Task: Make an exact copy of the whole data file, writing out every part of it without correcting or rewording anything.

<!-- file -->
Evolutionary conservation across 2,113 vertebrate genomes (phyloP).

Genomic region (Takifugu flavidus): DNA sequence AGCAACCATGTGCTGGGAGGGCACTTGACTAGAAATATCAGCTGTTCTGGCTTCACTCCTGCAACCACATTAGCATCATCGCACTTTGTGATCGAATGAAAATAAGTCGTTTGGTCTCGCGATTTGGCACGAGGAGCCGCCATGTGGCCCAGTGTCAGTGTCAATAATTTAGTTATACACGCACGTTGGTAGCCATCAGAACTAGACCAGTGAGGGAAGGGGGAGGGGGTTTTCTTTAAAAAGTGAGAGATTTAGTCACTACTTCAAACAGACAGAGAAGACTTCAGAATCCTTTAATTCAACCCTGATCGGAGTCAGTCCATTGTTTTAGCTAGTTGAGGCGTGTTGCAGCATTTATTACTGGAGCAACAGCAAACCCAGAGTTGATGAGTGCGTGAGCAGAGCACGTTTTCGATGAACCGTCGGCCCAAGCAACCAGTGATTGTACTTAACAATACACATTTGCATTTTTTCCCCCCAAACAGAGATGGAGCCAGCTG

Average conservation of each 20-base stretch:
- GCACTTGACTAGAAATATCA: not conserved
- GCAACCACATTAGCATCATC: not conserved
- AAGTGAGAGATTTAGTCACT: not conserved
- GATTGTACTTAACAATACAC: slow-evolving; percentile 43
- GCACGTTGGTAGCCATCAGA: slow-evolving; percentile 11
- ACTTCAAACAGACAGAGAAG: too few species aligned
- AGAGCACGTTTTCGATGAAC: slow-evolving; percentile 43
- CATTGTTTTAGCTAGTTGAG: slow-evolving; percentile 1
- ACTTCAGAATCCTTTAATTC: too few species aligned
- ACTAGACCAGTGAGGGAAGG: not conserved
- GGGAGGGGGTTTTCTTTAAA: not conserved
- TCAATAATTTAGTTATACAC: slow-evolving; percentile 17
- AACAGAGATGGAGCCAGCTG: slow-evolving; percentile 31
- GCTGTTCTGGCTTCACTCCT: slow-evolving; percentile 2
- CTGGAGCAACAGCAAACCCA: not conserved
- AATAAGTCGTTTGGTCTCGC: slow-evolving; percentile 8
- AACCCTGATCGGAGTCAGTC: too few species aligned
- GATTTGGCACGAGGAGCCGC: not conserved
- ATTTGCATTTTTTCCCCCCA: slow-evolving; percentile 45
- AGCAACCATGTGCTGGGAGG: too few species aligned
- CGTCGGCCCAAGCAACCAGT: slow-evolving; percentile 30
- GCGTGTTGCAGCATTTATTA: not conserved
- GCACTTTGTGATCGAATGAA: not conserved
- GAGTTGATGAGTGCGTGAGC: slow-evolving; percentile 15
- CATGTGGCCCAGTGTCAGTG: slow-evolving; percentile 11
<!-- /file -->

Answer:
Evolutionary conservation across 2,113 vertebrate genomes (phyloP).

Genomic region (Takifugu flavidus): DNA sequence AGCAACCATGTGCTGGGAGGGCACTTGACTAGAAATATCAGCTGTTCTGGCTTCACTCCTGCAACCACATTAGCATCATCGCACTTTGTGATCGAATGAAAATAAGTCGTTTGGTCTCGCGATTTGGCACGAGGAGCCGCCATGTGGCCCAGTGTCAGTGTCAATAATTTAGTTATACACGCACGTTGGTAGCCATCAGAACTAGACCAGTGAGGGAAGGGGGAGGGGGTTTTCTTTAAAAAGTGAGAGATTTAGTCACTACTTCAAACAGACAGAGAAGACTTCAGAATCCTTTAATTCAACCCTGATCGGAGTCAGTCCATTGTTTTAGCTAGTTGAGGCGTGTTGCAGCATTTATTACTGGAGCAACAGCAAACCCAGAGTTGATGAGTGCGTGAGCAGAGCACGTTTTCGATGAACCGTCGGCCCAAGCAACCAGTGATTGTACTTAACAATACACATTTGCATTTTTTCCCCCCAAACAGAGATGGAGCCAGCTG

Average conservation of each 20-base stretch:
- GCACTTGACTAGAAATATCA: not conserved
- GCAACCACATTAGCATCATC: not conserved
- AAGTGAGAGATTTAGTCACT: not conserved
- GATTGTACTTAACAATACAC: slow-evolving; percentile 43
- GCACGTTGGTAGCCATCAGA: slow-evolving; percentile 11
- ACTTCAAACAGACAGAGAAG: too few species aligned
- AGAGCACGTTTTCGATGAAC: slow-evolving; percentile 43
- CATTGTTTTAGCTAGTTGAG: slow-evolving; percentile 1
- ACTTCAGAATCCTTTAATTC: too few species aligned
- ACTAGACCAGTGAGGGAAGG: not conserved
- GGGAGGGGGTTTTCTTTAAA: not conserved
- TCAATAATTTAGTTATACAC: slow-evolving; percentile 17
- AACAGAGATGGAGCCAGCTG: slow-evolving; percentile 31
- GCTGTTCTGGCTTCACTCCT: slow-evolving; percentile 2
- CTGGAGCAACAGCAAACCCA: not conserved
- AATAAGTCGTTTGGTCTCGC: slow-evolving; percentile 8
- AACCCTGATCGGAGTCAGTC: too few species aligned
- GATTTGGCACGAGGAGCCGC: not conserved
- ATTTGCATTTTTTCCCCCCA: slow-evolving; percentile 45
- AGCAACCATGTGCTGGGAGG: too few species aligned
- CGTCGGCCCAAGCAACCAGT: slow-evolving; percentile 30
- GCGTGTTGCAGCATTTATTA: not conserved
- GCACTTTGTGATCGAATGAA: not conserved
- GAGTTGATGAGTGCGTGAGC: slow-evolving; percentile 15
- CATGTGGCCCAGTGTCAGTG: slow-evolving; percentile 11